The International Labour Organisation (ILO) released a report early this week revealing that about 50 million workers will likely be out of jobs this year. It reveals that there is going to be a rise of 6.1% and 7.1 % unemployment compared to 5.7 percent in 2007.
The financial crisis is seen as responsible for this increase in unemployment in developed countries. Many in these countries have lost their jobs because of layoffs by companies and other employers.
According to the report, aftershocks will be felt in developing countries as a result of the financial crisis in the developed world. So the rate of unemployment in developing countries and specifically Africa will shoot up.
Analysts have stated that whereas there are safety nets for the unemployed in the developed world, in developing countries especially African countries, people can not afford to be unemployed.
Low incomes among the rich create a situation where they adjust their budgets. They can forego a new car or any other luxury. But for the poor, it is said that they adjust their patterns of life.
This whole issue of unemployment especially for the young people is something that is a daily worry in most of Africa especially for the generation that was born in the late seventies and early eighties.
These are the young, ambitious people who have just left school with a lot of excitement and hopes for the future. Many who were high achievers in school get out of school only to realize that their good grades and high scores in class may not necessarily assure them of success on the job market.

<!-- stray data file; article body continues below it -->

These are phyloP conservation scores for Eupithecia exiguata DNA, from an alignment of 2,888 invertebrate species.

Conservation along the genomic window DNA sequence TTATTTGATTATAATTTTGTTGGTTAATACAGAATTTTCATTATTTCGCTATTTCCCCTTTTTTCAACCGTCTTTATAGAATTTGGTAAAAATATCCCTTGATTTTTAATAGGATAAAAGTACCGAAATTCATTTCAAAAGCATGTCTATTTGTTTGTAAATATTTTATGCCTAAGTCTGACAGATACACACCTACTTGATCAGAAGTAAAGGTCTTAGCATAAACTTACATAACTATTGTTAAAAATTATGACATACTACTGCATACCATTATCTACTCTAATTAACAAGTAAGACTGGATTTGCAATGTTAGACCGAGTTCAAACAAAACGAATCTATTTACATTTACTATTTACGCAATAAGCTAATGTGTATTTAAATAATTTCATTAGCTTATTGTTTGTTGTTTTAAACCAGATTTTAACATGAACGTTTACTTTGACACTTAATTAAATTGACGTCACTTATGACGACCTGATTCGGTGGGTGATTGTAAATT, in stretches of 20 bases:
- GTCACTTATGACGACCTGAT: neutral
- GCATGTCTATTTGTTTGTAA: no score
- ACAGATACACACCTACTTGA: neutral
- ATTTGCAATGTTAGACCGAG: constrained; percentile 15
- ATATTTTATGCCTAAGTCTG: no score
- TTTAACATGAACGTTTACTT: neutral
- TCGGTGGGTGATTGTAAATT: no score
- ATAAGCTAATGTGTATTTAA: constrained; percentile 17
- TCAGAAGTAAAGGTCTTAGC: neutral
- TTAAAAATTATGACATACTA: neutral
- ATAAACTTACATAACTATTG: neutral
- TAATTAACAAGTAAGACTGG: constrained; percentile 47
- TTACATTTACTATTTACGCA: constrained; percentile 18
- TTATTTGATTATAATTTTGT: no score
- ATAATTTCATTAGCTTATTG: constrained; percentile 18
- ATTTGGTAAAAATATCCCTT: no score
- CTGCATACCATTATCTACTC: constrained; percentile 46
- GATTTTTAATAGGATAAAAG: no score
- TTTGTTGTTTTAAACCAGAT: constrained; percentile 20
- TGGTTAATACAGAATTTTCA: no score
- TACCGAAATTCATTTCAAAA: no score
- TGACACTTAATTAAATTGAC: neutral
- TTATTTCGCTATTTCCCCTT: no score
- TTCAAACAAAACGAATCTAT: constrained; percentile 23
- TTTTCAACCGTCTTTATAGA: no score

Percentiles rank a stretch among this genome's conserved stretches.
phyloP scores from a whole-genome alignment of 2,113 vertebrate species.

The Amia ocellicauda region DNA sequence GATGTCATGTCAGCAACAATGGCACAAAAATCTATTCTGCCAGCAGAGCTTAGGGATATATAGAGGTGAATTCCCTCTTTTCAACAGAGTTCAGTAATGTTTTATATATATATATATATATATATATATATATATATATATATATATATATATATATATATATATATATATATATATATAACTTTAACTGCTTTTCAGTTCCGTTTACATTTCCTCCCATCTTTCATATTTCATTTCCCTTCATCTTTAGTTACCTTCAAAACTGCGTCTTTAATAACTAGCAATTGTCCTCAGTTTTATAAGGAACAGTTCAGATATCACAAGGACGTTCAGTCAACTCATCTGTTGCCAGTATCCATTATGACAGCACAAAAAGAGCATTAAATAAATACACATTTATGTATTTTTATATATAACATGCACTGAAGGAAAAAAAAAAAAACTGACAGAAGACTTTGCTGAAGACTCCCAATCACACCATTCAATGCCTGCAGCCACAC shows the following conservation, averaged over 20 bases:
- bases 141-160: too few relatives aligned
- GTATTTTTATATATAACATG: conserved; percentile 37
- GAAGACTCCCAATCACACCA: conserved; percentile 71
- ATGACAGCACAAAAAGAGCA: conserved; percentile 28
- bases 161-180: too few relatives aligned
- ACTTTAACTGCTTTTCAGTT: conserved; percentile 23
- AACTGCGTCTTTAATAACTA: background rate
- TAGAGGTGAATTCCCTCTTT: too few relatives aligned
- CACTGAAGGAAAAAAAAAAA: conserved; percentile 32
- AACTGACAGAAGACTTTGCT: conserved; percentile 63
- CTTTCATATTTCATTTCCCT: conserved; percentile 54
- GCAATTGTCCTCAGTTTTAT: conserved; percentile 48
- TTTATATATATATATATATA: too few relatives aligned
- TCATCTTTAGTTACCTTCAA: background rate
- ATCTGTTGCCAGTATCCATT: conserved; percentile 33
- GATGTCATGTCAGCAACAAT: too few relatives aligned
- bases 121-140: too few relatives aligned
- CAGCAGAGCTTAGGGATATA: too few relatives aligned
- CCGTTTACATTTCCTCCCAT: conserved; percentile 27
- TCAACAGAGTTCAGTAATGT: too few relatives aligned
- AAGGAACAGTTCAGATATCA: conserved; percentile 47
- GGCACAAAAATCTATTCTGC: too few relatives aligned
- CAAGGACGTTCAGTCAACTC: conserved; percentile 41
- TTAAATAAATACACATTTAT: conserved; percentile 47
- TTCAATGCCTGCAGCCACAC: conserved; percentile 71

To the chagrin of many, it becomes immediately apparent that it is not your degree or prestige of the institution you went to that will assure you of good employment, but you will need more than that.
Those who are well connected in most cases finish first while the not so well connected finish last in the hunt for good employment.
This has been a tragedy for this generation. Save for few companies like the firms Price Water House Coopers or Ernst and Young, to mention but two, that go to universities every end of the academic year to recruit on the basis of merit, others will do recruitment using less clear methodologies.
There is always talk in the job seeking youths on the streets in some of the East African countries that some companies advertise when they have already got people to fix in the positions. And when it comes to the public service, then it gets worse.
This situation is a far cry from what obtained in the seventies and eighties when graduates were always spoiled for choice. Anyone who made it to the traditional university system in most of Africa was always assured of a bright future.
It never mattered whether you were the first in your clan to set foot in the capital city where most big Universities are located.
You did not need to be well connected to get decent employment. That was mainly because there were enough jobs to absorb the few graduates.
There were few educated people up to University level because the traditional University system was controlled by the state. There was no liberalization of the sector and one needed a government scholarship to go to the University.
In our times, many who saw no prospects in the dwindling labour market would target going abroad to get employment. But with the economies in the West in freefall, this is no longer as attractive.
Some who are there are already contemplating returning home. As one analyst said, it will get worse before it gets better. But all this aside, more continue to get out of school on to the labour market.
Rwanda is one country which still has a skills gap in the labour market. It remains one of the few countries where getting decent employment is not so difficult if one is determined. This is probably because of the gap in skills and maybe the zero tolerance for corruption in the country.